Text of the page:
When an organization decides to form an international alliance, there are certain strategic management capabilities that must be introduced into the corporate culture for a venture to be successful. The most important of these factors include having a flexible organizational culture, political risk awareness, decentralized strategic planning, multifaceted management structures and the ability to share authority/responsibility. The key skills of the managers involved in a partnership alliance must involve the ability to work in ambiguous, unfamiliar, cross functional and trans-cultural relationships. Understanding the issues of cultural differences in the way information is conveyed and applying these understandings is critical to the success of such strategic alliances (Mitchell, 2004).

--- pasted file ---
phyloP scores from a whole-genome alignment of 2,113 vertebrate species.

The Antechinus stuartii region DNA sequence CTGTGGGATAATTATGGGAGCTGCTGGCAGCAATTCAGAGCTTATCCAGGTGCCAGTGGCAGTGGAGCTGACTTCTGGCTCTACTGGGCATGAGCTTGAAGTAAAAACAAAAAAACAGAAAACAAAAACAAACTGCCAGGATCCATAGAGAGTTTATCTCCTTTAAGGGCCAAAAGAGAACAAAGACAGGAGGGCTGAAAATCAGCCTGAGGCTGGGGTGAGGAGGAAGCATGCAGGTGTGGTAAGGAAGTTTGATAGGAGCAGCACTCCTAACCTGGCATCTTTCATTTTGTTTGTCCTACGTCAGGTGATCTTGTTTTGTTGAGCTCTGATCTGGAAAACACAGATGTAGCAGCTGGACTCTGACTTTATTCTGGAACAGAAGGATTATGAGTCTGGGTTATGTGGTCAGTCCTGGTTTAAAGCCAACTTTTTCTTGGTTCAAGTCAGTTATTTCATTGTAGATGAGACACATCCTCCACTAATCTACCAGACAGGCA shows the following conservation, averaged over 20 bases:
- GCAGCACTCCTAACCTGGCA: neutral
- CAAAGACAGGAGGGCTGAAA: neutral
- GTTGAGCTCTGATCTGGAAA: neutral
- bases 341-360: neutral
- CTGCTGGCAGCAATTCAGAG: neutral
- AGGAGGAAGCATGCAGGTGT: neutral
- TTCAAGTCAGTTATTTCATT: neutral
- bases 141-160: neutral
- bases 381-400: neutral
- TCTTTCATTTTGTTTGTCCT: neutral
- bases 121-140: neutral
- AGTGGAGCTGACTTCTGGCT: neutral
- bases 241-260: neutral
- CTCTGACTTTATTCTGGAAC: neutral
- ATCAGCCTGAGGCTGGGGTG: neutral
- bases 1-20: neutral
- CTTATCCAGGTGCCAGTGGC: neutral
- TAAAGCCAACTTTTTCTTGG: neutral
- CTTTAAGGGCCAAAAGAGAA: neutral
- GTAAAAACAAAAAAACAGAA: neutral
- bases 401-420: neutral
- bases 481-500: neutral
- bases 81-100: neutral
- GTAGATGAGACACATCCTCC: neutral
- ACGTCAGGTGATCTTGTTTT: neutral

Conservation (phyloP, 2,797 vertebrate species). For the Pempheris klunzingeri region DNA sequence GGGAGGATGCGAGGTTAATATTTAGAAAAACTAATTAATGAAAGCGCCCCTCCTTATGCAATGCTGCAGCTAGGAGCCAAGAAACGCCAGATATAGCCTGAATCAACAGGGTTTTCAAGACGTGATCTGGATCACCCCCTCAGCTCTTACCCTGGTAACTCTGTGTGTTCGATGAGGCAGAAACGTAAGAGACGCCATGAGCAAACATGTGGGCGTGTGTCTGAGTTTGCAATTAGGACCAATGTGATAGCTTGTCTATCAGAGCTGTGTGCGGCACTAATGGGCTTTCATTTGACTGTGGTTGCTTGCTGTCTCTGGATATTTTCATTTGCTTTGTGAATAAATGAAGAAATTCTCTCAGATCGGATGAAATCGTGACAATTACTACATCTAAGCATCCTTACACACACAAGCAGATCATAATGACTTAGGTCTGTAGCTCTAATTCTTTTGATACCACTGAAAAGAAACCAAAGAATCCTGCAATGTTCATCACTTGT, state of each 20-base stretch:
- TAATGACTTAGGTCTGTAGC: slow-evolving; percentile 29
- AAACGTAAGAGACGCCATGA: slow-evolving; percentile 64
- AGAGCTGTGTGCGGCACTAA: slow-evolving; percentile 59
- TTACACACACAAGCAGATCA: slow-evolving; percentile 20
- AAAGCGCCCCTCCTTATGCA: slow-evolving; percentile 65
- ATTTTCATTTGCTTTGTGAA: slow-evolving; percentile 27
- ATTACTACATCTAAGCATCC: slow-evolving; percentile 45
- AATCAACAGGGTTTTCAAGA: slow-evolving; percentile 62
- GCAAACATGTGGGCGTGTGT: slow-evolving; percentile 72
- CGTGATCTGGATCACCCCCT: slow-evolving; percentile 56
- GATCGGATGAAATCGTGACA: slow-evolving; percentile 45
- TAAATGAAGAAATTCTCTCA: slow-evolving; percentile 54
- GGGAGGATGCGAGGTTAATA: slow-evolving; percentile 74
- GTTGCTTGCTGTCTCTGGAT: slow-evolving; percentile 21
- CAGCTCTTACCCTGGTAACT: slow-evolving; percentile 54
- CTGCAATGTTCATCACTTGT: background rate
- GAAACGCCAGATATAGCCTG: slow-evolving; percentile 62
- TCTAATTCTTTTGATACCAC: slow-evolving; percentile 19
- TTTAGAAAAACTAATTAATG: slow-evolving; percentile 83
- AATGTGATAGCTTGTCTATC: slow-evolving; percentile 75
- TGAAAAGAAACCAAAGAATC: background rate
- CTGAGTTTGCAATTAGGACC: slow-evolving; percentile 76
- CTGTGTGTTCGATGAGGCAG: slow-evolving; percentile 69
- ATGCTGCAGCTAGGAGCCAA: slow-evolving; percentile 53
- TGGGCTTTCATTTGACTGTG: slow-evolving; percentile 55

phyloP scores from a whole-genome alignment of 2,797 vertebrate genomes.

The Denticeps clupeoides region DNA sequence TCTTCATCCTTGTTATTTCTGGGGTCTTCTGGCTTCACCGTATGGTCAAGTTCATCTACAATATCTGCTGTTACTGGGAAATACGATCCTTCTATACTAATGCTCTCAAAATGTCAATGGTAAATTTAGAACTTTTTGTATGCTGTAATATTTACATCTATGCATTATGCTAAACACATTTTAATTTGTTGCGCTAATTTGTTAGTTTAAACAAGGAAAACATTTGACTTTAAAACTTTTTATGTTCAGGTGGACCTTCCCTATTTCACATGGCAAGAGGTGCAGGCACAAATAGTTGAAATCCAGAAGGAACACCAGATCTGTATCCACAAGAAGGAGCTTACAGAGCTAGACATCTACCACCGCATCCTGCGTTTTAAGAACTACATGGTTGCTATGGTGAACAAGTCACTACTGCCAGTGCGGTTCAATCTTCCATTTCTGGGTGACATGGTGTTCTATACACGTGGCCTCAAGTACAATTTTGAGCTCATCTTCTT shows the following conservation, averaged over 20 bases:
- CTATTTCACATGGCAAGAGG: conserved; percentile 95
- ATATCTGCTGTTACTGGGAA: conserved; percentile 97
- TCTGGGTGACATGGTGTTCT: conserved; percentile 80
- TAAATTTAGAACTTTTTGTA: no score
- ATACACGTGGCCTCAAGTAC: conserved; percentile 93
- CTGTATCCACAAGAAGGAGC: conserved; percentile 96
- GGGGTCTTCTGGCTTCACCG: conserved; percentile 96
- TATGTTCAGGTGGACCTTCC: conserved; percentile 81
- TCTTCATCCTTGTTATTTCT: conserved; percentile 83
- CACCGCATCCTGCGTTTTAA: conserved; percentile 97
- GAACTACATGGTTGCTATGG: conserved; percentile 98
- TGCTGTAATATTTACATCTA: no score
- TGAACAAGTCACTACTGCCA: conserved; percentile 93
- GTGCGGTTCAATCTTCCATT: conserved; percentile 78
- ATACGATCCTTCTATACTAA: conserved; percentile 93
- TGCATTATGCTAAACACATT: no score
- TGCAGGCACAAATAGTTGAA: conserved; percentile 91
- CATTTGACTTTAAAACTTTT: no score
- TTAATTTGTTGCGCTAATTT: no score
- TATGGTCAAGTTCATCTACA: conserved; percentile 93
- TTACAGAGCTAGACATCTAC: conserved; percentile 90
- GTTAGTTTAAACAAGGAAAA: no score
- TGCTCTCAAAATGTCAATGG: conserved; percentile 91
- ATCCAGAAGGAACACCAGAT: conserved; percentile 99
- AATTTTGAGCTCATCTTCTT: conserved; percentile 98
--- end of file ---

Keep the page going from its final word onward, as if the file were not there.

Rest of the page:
Effective partnerships will include the sharing of risk, resources, rewards, objectives and values. If both partners are sharing all the risk then the potential for exploitation is reduced and collective collaboration will have the potential effect of achieving strategic objectives for all parties. Strategic partners will be able to share their strengths and limit their weaknesses while generating more than just the sum of their individual parts as a direct result of the collaboration. In addition, the partnering relationship itself is the vital element by which partners’ behaviors and attitudes must represent one of collaboration and less about egotistical self-interest (Mitchell, 2004).